Some of the men make the obvious search for females of their kind, for wives/companions, and to find if two immortals would produce immortal offspring.  They don’t.  After several more centuries, the pair locate an immortal woman in Rome.  Pointing out the gender inequality, she has advanced from prostitute, to madam, to courtesan, where she creates great wealth through pillow-talk investments.

Even before computers, birth certificates or accurate census forms, it was not a good idea to remain in one location with one name, for more than a couple of decades, lest the superstitious populace grow suspicious.  The trader suggests that they move back to Nineveh, or Tyre, and sells off his ships and cargoes, converting them to a more easily transported chest, full of gold and jewels.  Her history made her distrust all men, so she betrays them.  The two men escape with their lives, but lose the fortune which takes the one a century to recoup.

This is a psychological and sociological account.  With no ‘action’ to spur the plot, there is no urgency to rush this deep and lengthy book along.  The author has the time and opportunity to compose it like a story from the Golden Age of Literature, of a hundred or two-hundred years ago.  It is rich, luxurious, and full-bodied.

The construction was intriguing and complex, occasionally non-linear.  The history and geography were informative, well-researched, and wide-ranging.  The words were substantive, and often archaic.  There was hardly a page where I wasn’t poking the Kindle screen for a definition.  Words and phrases like, limned, bedizened courtesan, uxorious, an austere magus, lineaments, indolent insolence and caparisoned, peered from almost every page.  For a word-nerd like me, it was Nirvana.

Reading this book was like wearing a silk shirt and walking barefoot across a Persian carpet, while eating a filet mignon.  It was rewarding and satisfying on several simultaneous levels.  I was delighted with the social and personal insights that the mere-mortal author provided.

Piss-offily

If you are looking for a good chuckle, here are a few of the funniest quotes ever.

Crossing the road

“I have noticed that even people who claim everything is predetermined and that we can do nothing to change it, look before they cross the road.” —Stephen Hawking, physicist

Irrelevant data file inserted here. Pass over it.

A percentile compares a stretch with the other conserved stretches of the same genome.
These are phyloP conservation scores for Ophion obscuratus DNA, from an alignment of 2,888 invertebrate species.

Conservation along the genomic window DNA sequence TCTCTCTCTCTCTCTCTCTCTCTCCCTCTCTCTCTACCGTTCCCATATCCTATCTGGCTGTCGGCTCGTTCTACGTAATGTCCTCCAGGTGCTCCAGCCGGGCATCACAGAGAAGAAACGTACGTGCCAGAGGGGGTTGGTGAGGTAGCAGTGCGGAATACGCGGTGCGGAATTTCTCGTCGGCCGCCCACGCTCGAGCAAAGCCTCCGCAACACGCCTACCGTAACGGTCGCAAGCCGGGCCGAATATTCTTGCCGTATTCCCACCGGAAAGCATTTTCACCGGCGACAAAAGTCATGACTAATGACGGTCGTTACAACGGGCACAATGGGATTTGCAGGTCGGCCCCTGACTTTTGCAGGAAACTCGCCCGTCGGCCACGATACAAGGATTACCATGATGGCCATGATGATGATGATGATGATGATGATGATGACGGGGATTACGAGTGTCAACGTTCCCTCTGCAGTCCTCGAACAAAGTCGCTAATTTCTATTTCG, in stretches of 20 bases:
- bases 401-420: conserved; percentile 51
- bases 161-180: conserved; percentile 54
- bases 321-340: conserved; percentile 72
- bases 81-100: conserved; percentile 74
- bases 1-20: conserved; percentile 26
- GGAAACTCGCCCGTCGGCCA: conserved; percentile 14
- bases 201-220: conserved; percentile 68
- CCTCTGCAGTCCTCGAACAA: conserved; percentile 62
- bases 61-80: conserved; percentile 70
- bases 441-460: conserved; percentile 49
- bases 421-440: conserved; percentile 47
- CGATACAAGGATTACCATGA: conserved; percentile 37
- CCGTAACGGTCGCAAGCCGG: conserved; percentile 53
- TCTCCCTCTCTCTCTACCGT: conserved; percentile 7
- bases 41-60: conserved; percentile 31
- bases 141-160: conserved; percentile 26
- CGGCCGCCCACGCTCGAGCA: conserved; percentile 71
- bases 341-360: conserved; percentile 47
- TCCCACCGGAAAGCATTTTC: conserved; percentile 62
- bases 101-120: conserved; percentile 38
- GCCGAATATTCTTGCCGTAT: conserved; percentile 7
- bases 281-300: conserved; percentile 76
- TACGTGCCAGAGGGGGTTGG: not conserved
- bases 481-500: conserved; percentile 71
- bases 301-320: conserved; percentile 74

Insurance gods

“The only people who still call hurricanes acts of God are the people who write insurance forms.” —Neil deGrasse Tyson, astrophysicist.

Open-minded

“By all means let’s be open-minded, but not so open-minded that our brains drop out.” —Richard Dawkins, scientist

Narrow-minded

“He was so narrow-minded, he could see through a keyhole with both eyes.” —Molly Ivins, author

Family debate

“I’ve come to learn that the best time to debate family members is when they have food in their mouths.” —Kenneth Cole, fashion designer

Marriage from heaven

“They say marriages are made in Heaven. But so is thunder and lightning.” —Clint Eastwood

Get married

“My advice to you is get married: If you find a good wife you’ll be happy; if not, you’ll become a philosopher.” —Socrates

Slow computer test

“Before you marry a person, you should first make them use a computer with slow Internet service to see who they really are.” —Will Ferrell

Someone you love

“Life in Lubbock, Texas, taught me that sex is the most awful, filthy thing on earth, and you should save it for someone you love.” —Butch Hancock, country musician

Marriage gift

“Instead of getting married again, I’m going to find a woman I don’t like and just give her a house.” —Rod Stewart, rock star

Everything has a consequence

“All the things I like to do are either immoral, illegal, or fattening.” —Alexander Woollcott, actor

Bacon is everything

“When you have bacon in your mouth, it doesn’t matter who’s president.” —Louis CK

Spending foolishly

“Part of [the $10 million] went for gambling, horses, and women. The rest I spent foolishly.” —George Raft, film star

No character

“I was going to sue for defamation of character, but then I realized I have no character.” —Charles Barkley, TV basketball analyst

A Love Of Reading

Even for a grumpy, retired old dude like me, with nothing much to do, COVID-infested infected 2020 provided me with a little extra time to read ‘em and reap.  I thought that I was doing well, but….  The son swore off TV some years ago, and spends all his spare time reading – something.  He still reads the occasional dead-tree book, but gets most of his from Kindle Unlimited.  Kindle keeps track of how many books he has read – and reread.  In 2019, he went through 152.  During Apocalypse 2020, his list numbered 213.  I recently went to bed.  By the time I arose, eight hours later, he’d (re)read 3 books.